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  12. There are so many sad stories in the aftermath of Hurricane Michael. I feel like I’m always waiting for the other shoe to drop as bad news continues to come. A friend of mine is a counselor who opened fairly quickly after the storm. She said that the first day she went back to the office she had people in her parking lot even though she hadn’t made any appointments. As she listened to their desperate stories, she said they looked at her with eyes that looked dead. I feel fortunate I can stay in my apartment even though it’s missing walls and AC. I pray global warming doesn’t let this happen again. To read my blog go to https://singleboomerlife.com/2018/12/31/a-single-baby-boomer-survives-hurricane-michael/.

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  13. Yours is one of the best descriptions of our experience – thank you for that. I frequently wonder if we’ll ever recover, since emotions are still so raw at the nearly 6-month “recovery” mark. I talk to a lot of people every week through my job. Approximately 98% of them seem to have a very strong emotional reaction that they are holding right below the surface of normal behavior, and it’s just waiting for an excuse to erupt. Any little thing can trigger the reaction. For some the response is tears of sadness, frustration, or helplessness. For others, it’s anger and sometimes even violence. For all of us life is, quite simply, really hard right now. I hope we survive it without too many scars.

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  14. Great perspective …thank you. I have said before that this storm was like losing a loved one….you think you are better…then as you drive somewhere, the crying comes…you think “how did that happen?” It seems to be for no reason, but no matter how much or how little each of us lost. …the devastation we see day after day gets down inside you. I am 71..I will never see a trees 100 feet tall again with beautiful shade for my home . The loss of trees….birds…even turtles that visited..gone. So it is tough. I pray daily for those who lost so much and are dealing daily with that. I am blessed to have a home….even with damage showing up. Truly I am.

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    1. I feel the same. Panama City has been my family’s home since the 1940’s. My siblings and I were born and raised here. My husband’s family moved here from Arizona over 30 years ago. We are all hurting. But we’re healing too. God bless you 🙏🏻

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  15. Have lived in Gulf County since 1957, raised my children here, worked and made our home here, it was a great devastation to return after Hurricane Michael and see everything gone. Chose to stay here and rebuild one day at a time. It is not an easy task at the age of 77 to start over after loosing 50 plus years of investing in your home and properties. One thing for sure I am not alone in this long recover journey and it will take us all pulling together one day at a time to recover to a somewhat normal but never back to where we all were prior to October 10, 2018. Have been through many hurricanes, tornados, fires and floods, but this one was the worst we have ever been through in my lifetime.
    Thank you for the very good article and shedding light on what so many went through, continue going through each day for years to come.

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    1. God bless you and thank you for sharing your story. Its stories like yours that remind us to have faith and to continue moving forward one day at a time. May blessings light your way forward 🙏🏻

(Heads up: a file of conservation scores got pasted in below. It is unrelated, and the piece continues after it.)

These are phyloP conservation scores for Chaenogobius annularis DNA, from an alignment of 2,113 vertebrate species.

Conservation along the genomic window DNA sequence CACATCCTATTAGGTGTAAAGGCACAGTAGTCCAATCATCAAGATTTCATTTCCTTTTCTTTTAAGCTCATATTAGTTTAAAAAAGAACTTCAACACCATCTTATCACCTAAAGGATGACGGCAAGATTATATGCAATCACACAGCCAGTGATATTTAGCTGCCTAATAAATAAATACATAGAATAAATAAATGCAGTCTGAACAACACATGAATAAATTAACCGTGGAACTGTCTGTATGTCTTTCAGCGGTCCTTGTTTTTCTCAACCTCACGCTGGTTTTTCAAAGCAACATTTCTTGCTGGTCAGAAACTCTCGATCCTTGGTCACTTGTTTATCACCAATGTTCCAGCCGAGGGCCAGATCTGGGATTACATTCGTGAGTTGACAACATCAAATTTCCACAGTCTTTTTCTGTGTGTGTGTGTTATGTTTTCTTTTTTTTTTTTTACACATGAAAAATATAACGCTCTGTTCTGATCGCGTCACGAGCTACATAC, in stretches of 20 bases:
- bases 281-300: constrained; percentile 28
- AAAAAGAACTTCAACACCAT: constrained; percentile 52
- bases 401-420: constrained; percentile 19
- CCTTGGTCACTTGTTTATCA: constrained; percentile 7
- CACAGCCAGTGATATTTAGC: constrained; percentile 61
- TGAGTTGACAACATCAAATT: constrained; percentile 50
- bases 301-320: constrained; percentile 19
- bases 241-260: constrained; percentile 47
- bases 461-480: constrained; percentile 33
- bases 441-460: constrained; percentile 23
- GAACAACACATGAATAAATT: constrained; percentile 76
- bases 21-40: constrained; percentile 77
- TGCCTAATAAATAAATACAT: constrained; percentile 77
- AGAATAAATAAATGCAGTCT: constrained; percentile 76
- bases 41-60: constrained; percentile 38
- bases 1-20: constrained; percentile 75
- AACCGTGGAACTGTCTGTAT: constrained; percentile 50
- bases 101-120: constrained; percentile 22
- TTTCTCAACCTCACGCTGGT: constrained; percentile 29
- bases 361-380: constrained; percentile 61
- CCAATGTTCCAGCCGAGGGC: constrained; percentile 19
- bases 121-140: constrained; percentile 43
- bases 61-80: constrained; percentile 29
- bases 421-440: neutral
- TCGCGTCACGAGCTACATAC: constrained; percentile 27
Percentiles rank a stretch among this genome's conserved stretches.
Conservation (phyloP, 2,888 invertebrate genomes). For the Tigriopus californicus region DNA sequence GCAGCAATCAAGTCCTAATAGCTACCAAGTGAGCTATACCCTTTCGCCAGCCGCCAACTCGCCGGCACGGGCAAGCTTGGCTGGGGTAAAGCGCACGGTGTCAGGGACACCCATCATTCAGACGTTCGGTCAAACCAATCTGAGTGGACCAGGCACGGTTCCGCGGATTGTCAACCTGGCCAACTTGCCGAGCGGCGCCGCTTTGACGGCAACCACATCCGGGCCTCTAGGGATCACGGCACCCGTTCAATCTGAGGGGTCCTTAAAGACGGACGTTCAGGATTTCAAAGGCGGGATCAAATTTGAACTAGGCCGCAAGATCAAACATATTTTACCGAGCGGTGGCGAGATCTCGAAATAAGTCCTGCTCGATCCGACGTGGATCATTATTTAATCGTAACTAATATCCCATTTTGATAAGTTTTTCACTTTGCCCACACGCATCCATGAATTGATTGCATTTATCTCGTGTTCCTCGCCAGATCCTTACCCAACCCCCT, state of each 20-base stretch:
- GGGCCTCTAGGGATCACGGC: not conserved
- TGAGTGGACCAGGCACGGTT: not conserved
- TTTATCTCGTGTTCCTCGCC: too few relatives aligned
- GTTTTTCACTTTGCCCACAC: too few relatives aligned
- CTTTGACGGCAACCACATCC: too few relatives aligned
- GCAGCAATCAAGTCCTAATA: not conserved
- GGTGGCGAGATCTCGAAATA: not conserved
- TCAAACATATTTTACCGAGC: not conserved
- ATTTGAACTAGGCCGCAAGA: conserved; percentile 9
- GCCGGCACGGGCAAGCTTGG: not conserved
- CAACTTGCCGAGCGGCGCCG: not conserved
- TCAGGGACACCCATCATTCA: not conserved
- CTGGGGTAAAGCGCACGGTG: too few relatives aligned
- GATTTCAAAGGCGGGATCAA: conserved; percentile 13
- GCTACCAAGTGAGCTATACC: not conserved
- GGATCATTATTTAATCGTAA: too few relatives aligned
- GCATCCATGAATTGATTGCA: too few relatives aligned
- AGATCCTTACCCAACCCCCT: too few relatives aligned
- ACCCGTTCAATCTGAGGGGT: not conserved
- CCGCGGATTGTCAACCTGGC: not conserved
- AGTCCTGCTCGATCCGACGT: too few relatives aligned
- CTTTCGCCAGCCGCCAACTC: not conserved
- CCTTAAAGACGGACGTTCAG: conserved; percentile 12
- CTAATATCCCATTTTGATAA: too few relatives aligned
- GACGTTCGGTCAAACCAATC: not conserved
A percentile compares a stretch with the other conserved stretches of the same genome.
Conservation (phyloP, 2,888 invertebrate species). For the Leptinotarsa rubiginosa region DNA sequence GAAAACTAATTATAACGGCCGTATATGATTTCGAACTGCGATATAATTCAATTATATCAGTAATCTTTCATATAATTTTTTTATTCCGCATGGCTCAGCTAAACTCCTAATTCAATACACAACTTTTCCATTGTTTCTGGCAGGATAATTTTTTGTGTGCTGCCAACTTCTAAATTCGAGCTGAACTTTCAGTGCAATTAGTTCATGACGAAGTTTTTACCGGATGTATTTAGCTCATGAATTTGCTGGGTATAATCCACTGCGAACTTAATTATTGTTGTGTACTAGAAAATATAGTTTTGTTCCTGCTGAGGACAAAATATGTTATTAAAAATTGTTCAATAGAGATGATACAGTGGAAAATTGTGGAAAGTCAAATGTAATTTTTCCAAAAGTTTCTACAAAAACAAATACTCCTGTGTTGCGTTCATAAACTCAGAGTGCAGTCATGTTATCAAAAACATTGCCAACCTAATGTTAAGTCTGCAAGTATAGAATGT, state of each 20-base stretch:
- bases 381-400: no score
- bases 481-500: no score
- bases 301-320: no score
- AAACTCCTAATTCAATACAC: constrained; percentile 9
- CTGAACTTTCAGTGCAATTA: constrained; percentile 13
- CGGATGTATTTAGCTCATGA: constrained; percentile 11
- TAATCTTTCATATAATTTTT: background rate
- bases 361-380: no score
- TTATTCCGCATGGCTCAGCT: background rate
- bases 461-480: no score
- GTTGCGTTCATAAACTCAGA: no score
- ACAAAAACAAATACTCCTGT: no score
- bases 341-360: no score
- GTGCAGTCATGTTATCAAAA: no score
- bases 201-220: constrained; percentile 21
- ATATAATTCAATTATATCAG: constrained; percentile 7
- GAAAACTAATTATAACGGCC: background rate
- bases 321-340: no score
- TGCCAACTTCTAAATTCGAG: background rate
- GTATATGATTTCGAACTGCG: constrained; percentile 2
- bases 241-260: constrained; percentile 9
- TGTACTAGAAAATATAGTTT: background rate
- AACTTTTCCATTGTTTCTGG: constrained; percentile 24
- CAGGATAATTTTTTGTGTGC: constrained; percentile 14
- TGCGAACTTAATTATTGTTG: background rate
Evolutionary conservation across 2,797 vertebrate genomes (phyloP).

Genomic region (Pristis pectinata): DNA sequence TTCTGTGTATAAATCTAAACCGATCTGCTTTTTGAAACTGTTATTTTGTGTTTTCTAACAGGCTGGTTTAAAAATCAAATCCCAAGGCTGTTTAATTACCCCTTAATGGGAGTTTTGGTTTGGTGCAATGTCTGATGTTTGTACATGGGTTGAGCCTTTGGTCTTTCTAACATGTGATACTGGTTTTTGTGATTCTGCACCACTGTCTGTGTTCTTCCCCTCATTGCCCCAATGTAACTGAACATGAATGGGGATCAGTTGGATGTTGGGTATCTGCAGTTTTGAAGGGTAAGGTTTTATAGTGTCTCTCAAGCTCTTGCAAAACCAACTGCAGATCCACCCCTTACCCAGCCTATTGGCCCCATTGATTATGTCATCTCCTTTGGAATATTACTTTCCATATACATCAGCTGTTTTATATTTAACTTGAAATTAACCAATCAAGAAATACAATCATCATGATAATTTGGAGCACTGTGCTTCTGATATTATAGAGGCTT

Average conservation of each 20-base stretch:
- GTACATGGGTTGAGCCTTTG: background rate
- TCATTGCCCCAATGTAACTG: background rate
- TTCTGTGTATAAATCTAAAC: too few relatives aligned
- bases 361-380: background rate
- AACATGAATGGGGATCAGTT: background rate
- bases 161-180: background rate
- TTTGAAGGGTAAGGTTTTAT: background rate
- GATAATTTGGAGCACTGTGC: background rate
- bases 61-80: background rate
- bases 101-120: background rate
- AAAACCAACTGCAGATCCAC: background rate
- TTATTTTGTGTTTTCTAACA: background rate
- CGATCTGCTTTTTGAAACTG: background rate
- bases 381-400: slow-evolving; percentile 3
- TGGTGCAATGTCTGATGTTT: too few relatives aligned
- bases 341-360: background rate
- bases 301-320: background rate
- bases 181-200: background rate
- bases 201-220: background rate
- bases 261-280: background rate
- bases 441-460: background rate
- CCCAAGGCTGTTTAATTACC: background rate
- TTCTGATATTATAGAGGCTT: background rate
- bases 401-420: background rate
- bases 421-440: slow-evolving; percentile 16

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  16. My wife and I left after 2 weeks and began an odyssey that found us couch surfing for 3 months while I tried to find a steady job and permanent place to stay. ..PTSD became real for her. .now we struggle to find normalcy. .losing everything at 70 years of age has made us reinvent ourselves but with the help of God and family we have hope. .our prayers go out to our friends that can do nothing but stay and take it one day at a time

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  17. Thanks for the perspective. I can’t agree more. As a victim of PTSD from decades of working in emergency services, this has pushed me to the edge. I am receiving help, but it pains me to know so many are not. Thank you for sharing.

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  18. Very good article, you hit the nail on the head – I lived in Panama City for 20+ years recently move to Tallahassee – My Dad is now with us as his home was damaged and just diagnosed with Cancer right before the storm hit. #850Strong will rebuild – it will be different – it will take time the emotional healing will take longer. Prayers for everyone touched by this ……

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  19. Thank you ! You put into words our thoughts and more. May God keep us all 850 strong. He has been good in spite of it all.

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  20. We have tried to donate but cannot find any organization that lets the donation be designated for the Callaway and Panama city area. It did at the beginning but now we are afraid to donate because we don’t know where the money will go. Could you find out and publish information on a regular basis for everyone.

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  21. Thank you. I myself had to.get away from there. After loosing everything and living in a camper woth my wheelchairbound 89 year old mom that passed Jan 14th I felt it necessary for my mental health to leave. Starting over at 58 is hard.

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  22. Thank you for the article. It pretty much says it all. I’m a survivor of the hurricane. Ileft before the game with my dog, my clothes. The government has refused to help so many. Myself included. The physical damage was and is hard, the psychologocal damage is worse. God bless us all.